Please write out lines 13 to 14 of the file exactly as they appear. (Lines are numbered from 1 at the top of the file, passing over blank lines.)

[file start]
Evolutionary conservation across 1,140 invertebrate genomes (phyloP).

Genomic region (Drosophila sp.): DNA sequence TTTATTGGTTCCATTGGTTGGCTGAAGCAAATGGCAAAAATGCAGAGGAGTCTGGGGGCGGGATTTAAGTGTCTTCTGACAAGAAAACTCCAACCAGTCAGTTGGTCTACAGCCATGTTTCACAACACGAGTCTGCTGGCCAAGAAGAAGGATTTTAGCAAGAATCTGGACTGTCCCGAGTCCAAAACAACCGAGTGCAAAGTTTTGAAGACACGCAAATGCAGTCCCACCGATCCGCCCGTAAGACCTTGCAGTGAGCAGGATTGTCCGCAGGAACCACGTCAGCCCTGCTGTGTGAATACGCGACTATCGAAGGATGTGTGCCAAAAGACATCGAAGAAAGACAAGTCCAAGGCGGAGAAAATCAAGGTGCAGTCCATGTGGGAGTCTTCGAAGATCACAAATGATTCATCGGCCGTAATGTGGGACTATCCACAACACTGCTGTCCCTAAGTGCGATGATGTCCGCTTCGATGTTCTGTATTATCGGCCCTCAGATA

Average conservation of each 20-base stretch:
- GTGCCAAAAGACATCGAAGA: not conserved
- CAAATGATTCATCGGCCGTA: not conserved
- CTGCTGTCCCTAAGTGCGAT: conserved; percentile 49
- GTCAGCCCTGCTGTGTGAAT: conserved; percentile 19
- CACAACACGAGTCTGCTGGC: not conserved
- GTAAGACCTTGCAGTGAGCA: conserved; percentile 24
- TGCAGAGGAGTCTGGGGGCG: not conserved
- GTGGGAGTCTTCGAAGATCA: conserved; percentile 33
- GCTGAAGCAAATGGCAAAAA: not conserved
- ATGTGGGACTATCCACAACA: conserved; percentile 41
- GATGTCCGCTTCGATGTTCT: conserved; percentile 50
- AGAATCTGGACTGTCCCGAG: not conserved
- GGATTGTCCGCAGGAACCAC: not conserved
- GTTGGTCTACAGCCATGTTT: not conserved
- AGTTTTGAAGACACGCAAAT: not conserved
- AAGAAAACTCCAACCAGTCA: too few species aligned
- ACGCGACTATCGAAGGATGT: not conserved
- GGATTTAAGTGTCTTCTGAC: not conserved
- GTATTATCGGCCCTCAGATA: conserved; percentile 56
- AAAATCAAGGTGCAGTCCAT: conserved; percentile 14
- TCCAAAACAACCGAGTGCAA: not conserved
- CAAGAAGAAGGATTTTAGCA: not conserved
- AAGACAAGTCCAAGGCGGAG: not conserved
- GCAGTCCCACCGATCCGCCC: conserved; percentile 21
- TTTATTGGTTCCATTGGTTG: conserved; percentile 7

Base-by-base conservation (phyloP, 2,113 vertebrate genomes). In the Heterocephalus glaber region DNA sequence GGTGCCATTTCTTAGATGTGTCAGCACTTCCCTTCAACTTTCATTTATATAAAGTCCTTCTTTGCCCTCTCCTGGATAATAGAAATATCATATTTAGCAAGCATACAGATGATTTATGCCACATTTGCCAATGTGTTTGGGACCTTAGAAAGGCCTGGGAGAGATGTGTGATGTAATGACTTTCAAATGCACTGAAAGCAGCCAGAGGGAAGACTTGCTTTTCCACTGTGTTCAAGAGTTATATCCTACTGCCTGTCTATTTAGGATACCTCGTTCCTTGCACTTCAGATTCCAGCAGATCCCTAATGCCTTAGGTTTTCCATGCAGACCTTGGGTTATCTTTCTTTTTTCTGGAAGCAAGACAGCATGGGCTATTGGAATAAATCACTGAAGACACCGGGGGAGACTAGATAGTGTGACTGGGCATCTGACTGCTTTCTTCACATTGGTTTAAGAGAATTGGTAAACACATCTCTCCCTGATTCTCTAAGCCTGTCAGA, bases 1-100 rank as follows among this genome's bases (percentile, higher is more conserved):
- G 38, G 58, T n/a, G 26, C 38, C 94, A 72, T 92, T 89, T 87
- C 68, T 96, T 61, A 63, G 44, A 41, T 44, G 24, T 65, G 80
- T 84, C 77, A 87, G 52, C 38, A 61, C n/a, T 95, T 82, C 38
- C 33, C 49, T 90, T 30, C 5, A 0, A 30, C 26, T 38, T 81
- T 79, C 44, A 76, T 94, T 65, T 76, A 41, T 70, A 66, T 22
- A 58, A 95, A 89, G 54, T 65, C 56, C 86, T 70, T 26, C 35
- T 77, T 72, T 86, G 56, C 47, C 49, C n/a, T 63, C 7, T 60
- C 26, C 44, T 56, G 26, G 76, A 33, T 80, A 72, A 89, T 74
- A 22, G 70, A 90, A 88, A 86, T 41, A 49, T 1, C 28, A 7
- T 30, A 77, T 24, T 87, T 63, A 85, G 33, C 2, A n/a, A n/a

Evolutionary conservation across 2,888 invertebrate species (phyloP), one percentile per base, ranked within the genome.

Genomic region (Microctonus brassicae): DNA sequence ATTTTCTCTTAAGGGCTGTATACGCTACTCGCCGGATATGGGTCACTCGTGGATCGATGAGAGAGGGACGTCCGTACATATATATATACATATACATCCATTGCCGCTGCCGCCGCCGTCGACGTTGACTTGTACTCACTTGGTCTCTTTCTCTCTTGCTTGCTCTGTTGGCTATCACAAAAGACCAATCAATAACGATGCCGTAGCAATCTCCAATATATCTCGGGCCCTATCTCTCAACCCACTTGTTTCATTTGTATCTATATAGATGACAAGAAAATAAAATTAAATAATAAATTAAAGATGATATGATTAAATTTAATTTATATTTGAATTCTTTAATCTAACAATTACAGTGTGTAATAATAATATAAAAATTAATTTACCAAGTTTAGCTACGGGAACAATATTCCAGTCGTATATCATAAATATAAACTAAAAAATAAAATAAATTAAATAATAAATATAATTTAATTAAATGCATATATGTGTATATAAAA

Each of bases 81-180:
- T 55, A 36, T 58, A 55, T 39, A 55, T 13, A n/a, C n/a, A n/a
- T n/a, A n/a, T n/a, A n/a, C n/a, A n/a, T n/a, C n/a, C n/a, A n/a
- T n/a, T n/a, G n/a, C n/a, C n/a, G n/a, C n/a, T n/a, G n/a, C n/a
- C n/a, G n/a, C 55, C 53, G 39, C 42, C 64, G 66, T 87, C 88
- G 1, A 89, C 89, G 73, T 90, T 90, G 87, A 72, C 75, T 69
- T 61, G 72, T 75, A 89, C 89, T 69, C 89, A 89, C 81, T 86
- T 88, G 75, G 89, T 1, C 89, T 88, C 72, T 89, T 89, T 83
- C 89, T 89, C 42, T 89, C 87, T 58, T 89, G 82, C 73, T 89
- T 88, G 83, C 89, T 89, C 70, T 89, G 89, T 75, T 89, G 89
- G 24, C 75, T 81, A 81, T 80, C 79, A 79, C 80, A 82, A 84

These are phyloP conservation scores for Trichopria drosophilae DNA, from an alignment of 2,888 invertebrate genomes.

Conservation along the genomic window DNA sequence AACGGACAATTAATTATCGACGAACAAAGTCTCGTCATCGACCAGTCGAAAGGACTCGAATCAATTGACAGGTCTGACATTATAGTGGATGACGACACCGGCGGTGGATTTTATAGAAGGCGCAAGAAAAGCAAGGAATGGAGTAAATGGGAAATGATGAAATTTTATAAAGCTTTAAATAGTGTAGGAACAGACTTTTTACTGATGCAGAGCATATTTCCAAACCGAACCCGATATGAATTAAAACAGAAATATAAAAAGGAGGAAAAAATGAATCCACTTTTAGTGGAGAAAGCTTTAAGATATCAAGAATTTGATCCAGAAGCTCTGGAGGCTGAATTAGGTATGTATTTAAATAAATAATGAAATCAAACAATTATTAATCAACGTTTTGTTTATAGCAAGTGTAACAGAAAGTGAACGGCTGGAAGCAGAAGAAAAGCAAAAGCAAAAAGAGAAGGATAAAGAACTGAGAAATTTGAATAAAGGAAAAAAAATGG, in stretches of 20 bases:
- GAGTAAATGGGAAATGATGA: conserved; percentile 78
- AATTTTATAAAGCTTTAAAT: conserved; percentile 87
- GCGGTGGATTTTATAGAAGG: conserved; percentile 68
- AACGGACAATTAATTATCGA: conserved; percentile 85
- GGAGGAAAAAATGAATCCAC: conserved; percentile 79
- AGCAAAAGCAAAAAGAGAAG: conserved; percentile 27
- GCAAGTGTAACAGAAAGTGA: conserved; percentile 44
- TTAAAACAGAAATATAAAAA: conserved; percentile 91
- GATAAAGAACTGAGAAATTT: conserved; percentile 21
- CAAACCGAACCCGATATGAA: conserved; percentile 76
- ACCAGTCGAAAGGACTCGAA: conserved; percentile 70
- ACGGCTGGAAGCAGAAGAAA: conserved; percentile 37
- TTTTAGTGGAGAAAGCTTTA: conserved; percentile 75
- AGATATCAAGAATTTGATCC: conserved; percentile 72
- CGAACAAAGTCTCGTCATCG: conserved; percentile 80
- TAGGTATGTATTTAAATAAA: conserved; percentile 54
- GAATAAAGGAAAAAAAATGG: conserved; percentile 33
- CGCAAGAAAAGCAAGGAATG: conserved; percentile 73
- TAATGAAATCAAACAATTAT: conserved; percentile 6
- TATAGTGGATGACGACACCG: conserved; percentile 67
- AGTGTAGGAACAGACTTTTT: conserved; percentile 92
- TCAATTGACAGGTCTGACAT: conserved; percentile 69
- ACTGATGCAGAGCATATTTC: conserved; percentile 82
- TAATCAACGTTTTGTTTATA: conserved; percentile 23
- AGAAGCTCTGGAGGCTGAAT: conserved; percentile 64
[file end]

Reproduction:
- ATGTGGGACTATCCACAACA: conserved; percentile 41
- GATGTCCGCTTCGATGTTCT: conserved; percentile 50